By New Times
By Connor Radnovich
By Robrt L. Pela and Amy Silverman
By Ray Stern
By Keegan Hamilton
By Matthew Hendley
By Monica Alonzo
By Monica Alonzo
McGraw, whose apparent lies about the August 10 massacre of nine Buddhists at Wat Promkunaram landed him and three others in jail for more than two months, lied about his prior relationship with Pam; it looks as if he met her for the first time face to face after he was released from jail.
But he wasn't the only one fibbing. Though during his first sweet days of freedom last November, McGraw may have had a girlfriend with a white Corvette, the cops had her first. McGraw's dream woman now says she was working undercover for the Maricopa County Sheriff's Office.
McGraw, you will recall, is the Tucson street character who got himself and several acquaintances arrested last September when, after checking himself into a psychiatric clinic, he telephoned police and told them he had information about the murders in the Buddhist temple west of Phoenix. After they spent more than 70 days in incarceration-and three Valley teenagers linked to the crime by physical evidence also were arrested-the so-called Tucson suspects" were released on the orders of County Attorney Richard Romley. (That was a move that still irks Sheriff Tom Agnos and his detectives.) In an interview immediately following his release from jail, the irrepressible and occasionally lucid Crazy Mike" talked incessantly about his girlfriend," a fortysomething Phoenix woman named Pam who owned her own business," drove a white Corvette and had a big healthy rack on her."
McGraw told New Times he had been dating this woman for a little more than a year, and that she drove down to Tucson every other weekend to party" with the 24-year-old convicted car thief. Given McGraw's peculiar relationship with reality, it was surprising when a real-life Pam, complete with white Corvette, took custody of McGraw after New Times dropped him off at a Mesa beauty salon. The couple spent McGraw's first few days of freedom together; they dropped by the New Times office twice in the week after his release, as loose-jointed and familiar as the longtime lovers McGraw claimed they were.
Pam certainly seemed happy to see McGraw-their meeting came off like a long-deferred reunion, with enough tearful hugs and dreamy looks to supply a week's worth of Love Connections. McGraw beamed when he talked about Pam, hinting that maybe this was the goodhearted" woman who could finally domesticate him.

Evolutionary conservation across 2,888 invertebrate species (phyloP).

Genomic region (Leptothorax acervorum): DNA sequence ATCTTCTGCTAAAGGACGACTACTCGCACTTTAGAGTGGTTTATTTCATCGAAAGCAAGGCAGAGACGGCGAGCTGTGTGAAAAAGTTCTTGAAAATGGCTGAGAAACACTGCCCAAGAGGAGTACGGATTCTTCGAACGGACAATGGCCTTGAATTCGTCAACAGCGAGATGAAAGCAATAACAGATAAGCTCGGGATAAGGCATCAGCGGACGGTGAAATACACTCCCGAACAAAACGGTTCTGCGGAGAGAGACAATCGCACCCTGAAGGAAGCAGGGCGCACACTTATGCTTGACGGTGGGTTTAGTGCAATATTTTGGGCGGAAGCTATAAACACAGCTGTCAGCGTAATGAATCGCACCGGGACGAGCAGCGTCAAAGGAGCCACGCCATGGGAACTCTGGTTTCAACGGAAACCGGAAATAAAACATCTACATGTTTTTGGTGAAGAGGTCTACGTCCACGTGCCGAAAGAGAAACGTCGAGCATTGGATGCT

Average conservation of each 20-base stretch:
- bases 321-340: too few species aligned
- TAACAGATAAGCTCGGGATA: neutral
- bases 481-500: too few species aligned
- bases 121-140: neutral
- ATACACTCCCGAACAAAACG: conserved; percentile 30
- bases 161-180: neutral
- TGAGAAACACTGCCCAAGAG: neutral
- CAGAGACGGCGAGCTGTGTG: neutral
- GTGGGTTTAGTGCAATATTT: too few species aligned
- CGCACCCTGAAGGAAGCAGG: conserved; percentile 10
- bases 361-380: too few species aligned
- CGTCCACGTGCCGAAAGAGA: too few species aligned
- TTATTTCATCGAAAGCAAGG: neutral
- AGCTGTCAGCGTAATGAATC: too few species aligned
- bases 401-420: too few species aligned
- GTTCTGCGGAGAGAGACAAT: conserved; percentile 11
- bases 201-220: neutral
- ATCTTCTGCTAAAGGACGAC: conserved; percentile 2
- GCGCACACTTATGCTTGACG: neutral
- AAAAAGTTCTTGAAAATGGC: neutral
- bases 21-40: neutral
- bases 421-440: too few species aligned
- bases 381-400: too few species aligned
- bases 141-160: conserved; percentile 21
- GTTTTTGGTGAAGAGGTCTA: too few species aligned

After New Times ran a story (Taken for a Ride," November 27, 1991) about McGraw's first day on the streets, Pam called to protest. She expressed dismay that the paper would run a photograph of her posing with a man the sheriff's office still considers a suspect in the largest mass murder in state history. That, she said, was bad for business.
Pam insisted that she was not McGraw's girlfriend. Yes, she had corresponded with him, but she hadn't met him before he was sprung from jail. She also said McGraw told her the New Times writer playing chauffeur during McGraw's first day out was a trusted friend of a couple of years' duration. (Wrong again, Mike.)
What Pam didn't say then, but what she now admits, is that while McGraw was incarcerated, she had contact with the task force investigating McGraw's possible role in the murders at Wat Promkunaram. She says she was working undercover and that all her contacts with McGraw were in the line of duty. That's what I couldn't tell you," she said last week. I've been ostracized by my family-I was never Mike McGraw's girlfriend."
Documents obtained from the Maricopa County Sheriff's Office seem to verify parts of Pam's story. Apparently, McGraw thought it would be great if a girlfriend" could provide him with an alibi for the night of the murders. According to the records, the sheriff's office found out about his scheme and maneuvered Pam into position to fill the hollow niches of the mad telecommunicator's heart.
According to the County Sheriff's Office reports, on October 4, 1991, sheriff's detectives Mark Mullavey and Craig Lewis paid a visit to a man named Bill" who had recently been released from the Madison Street Jail. While in jail, Bill had met McGraw, who asked him for help in establishing an alibi.
After his release, Bill-on the advice of his attorney-contacted investigators and offered to cooperate with the ongoing investigation of the temple murders. He agreed to allow the detectives to record his telephone conversations with McGraw. Similarly, Bill's girlfriend Roseanne would allow her conversations with McGraw to be recorded, and she agreed to visit the murder suspect in jail and brief detectives on her conversations with him. The terms of the confidential informant agreement established with Bill stated that the sheriff's office makes no promises or guarantees regarding current or future criminal charges," and does not instruct you to visit, put money on books or ask specific questions" of Mike McGraw. ²Around 5:20 p.m. that evening, McGraw called Bill. Investigators had arranged for the jail to notify them an hour before McGraw was given access to a telephone so they could drive the few blocks to Bill's residence and set up the tape recorder. But because Detective Lewis arrived late at the house, they were unable to record this conversation. Bill, however, briefed the detective on the conversation, according to official reports.